More Chinese tourists are into extreme sports
Updated: 2013-12-02 13:16
MELBOURNE - The cabin door opened when the green light was flashing, Liu Kang moved forward to sit at the edge of the door with his tandem master. Everyone was pretty scared, and they stepped out of the plane after someone behind Liu was shouting "embrace the fear".
With a 60-second free fall from 4,500 meters high at a speed of 200 km/hour, an amazing world with spectacular views of lakes and snow mountains surrounded Liu.
"The world has never been so clear, this ultimate experience opened a significant chapter of my life," Liu told Xinhua shortly after he landed at the NZONE Skydive company's drop zone in New Zealand, when at least 10 more brave Chinese waiting behind him to board the next available aircraft for skydiving.
Australia and New Zealand are famed for their great nature beauties and agriculture products with splendid quality, attracting hundreds of thousands of Chinese tourists to visit annually. According to recent local researches, some Chinese tourists' taste for traveling has significantly changed in the past years due to improvement of their living standards, many of whom have increasingly participated in the extreme and outdoor sports which are also popular among locals and foreign tourists in the two South Pacific countries, like bungee jumping, skydiving, surfing, jet boat and trekking, rock climbing as well.
"My daughter said I was a little freaky for choosing diving and hiking when travel in Australia, which is quite different from other Chinese tourists," Zhang Xiaoyu, a 38 years old clerk from Shanghai told Xinhua with a smile. This is her second time to visit Melbourne, with a two-week plan filled of hiking and hot balloon tour, differing a lot from her first visit full of shopping.
"I would like to try the paragliding and some more special things this time," she said.
Australia provides the planet's best environment for outdoor sports. The mountain Arapiles located in Victoria state is recognized as one of the most ideal rock climbing areas in the world. The southern island state of Tasmania also offers hundreds of world class bush walking trails, including the 65 km-long "Overland Track", which usually needs one week to finish and has been awarded as one of the twenty hiking tracks that can't be missed in the world by the National Geographic.
"I have talked to my friends and we will definitely come back for the Overland Track," said Zhang.
In the neighboring New Zealand whose south island is the birth place of bungee jumping, people are even more enthusiastic for the extreme sports. Many foreign tourists, including Chinese, choose to taste the once in a life time experience of skydiving, even the cost is relatively expensive compared to other sports.
Queenstown based NZONE Skydive was New Zealand's first Tandem Skydive operation and enjoys a global safety reputation of 200,000 jumps without any accident. According to Derek Melnick, the business development manager of the company, he is so surprised that so many skydivers are from China in recent years, because in Westerner's opinion "Chinese tourists usually tend to be more conservative and don't like adventures".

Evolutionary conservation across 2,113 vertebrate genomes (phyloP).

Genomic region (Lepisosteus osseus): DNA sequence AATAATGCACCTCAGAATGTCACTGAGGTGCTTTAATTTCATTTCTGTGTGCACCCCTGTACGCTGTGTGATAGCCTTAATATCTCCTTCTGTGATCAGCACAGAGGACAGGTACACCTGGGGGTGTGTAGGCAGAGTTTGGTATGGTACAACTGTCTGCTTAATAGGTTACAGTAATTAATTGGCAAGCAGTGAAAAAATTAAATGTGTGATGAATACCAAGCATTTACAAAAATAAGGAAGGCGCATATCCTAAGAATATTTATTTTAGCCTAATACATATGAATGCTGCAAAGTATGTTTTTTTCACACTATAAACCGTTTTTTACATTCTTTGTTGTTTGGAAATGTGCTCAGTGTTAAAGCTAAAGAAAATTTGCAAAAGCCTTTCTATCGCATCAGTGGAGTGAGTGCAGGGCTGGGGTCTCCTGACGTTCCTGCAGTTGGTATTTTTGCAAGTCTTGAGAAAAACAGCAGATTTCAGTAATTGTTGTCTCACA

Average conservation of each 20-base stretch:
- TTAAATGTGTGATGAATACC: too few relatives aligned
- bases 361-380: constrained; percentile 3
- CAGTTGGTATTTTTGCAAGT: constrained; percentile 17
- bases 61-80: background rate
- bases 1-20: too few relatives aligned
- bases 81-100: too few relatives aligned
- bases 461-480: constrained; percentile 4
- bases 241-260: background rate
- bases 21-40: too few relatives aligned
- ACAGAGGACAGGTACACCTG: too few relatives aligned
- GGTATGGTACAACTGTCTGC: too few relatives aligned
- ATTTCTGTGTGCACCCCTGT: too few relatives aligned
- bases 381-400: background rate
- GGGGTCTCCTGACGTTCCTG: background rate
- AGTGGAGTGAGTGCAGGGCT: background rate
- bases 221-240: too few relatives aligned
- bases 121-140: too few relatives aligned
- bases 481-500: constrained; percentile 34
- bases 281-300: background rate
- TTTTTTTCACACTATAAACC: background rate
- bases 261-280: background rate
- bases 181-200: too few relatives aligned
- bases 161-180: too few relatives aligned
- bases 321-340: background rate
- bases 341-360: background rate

"However, last year we had around 20,000 skydivers jumped with us," ten percent of which were from China, including Chinese Hong Kong and Chinese Taipei, just came second after Australia. "If we only count the tourists from mainland China, the figure was seven to eight percent," Melnick told Xinhua.
"The idea of Chinese tourists has changed a lot, they are no longer conservative like before, last week I just welcomed a young mother from Beijing, taking her eight-year old son to jump with her, which was quite astonishing," he said.
According to Melnick, the whole extreme sport business in New Zealand has witnessed so many Chinese and almost all the companies and the country's tourism department have paid great attention towards attracting more people from the emerging market with huge potentials. Now NZONE Skydive not only opened its account in China's version of twitter the Sina Weibo, but also hired Li Li, a female staff from Wuhan to specially care the Chinese customers, many of whom can speak very few English.
"Is it scary?" At the drop zone of NZONE Skydive, Wang Jun, one of the Chinese tourists waiting to jump, tremblingly asked Liu in Chinese language, who just finished the skydive.
"Awesome!" Liu replied with a big smile, "You will have no problem with that and it's very safe."
In Li's impression, some customers are concerned about the safety issue and always doubt whether their heart can afford it. "However skydiving is very interesting and safe compared to bungee jumping," said Li.
Tandem Master Nick Dowling agreed with Li, saying "almost none of the accidents in the skydiving business were directly related to the sky dive itself, mostly were caused by air crash, which is related to the airplane's maintenance only."
"So I suggest Chinese tourists choose companies with relative scale and good reputations," said Dowling, who has jumped more than 11,000 times during his career.
According to staff from tourism departments of Australia and New Zealand, the extreme and outdoor sports in these two countries are attracting Chinese customers at a surprising high speed, and they are planning for more promotion programs in China with these specific contents.
"Our target is the 30 to 40 years old wealthy in China," they said.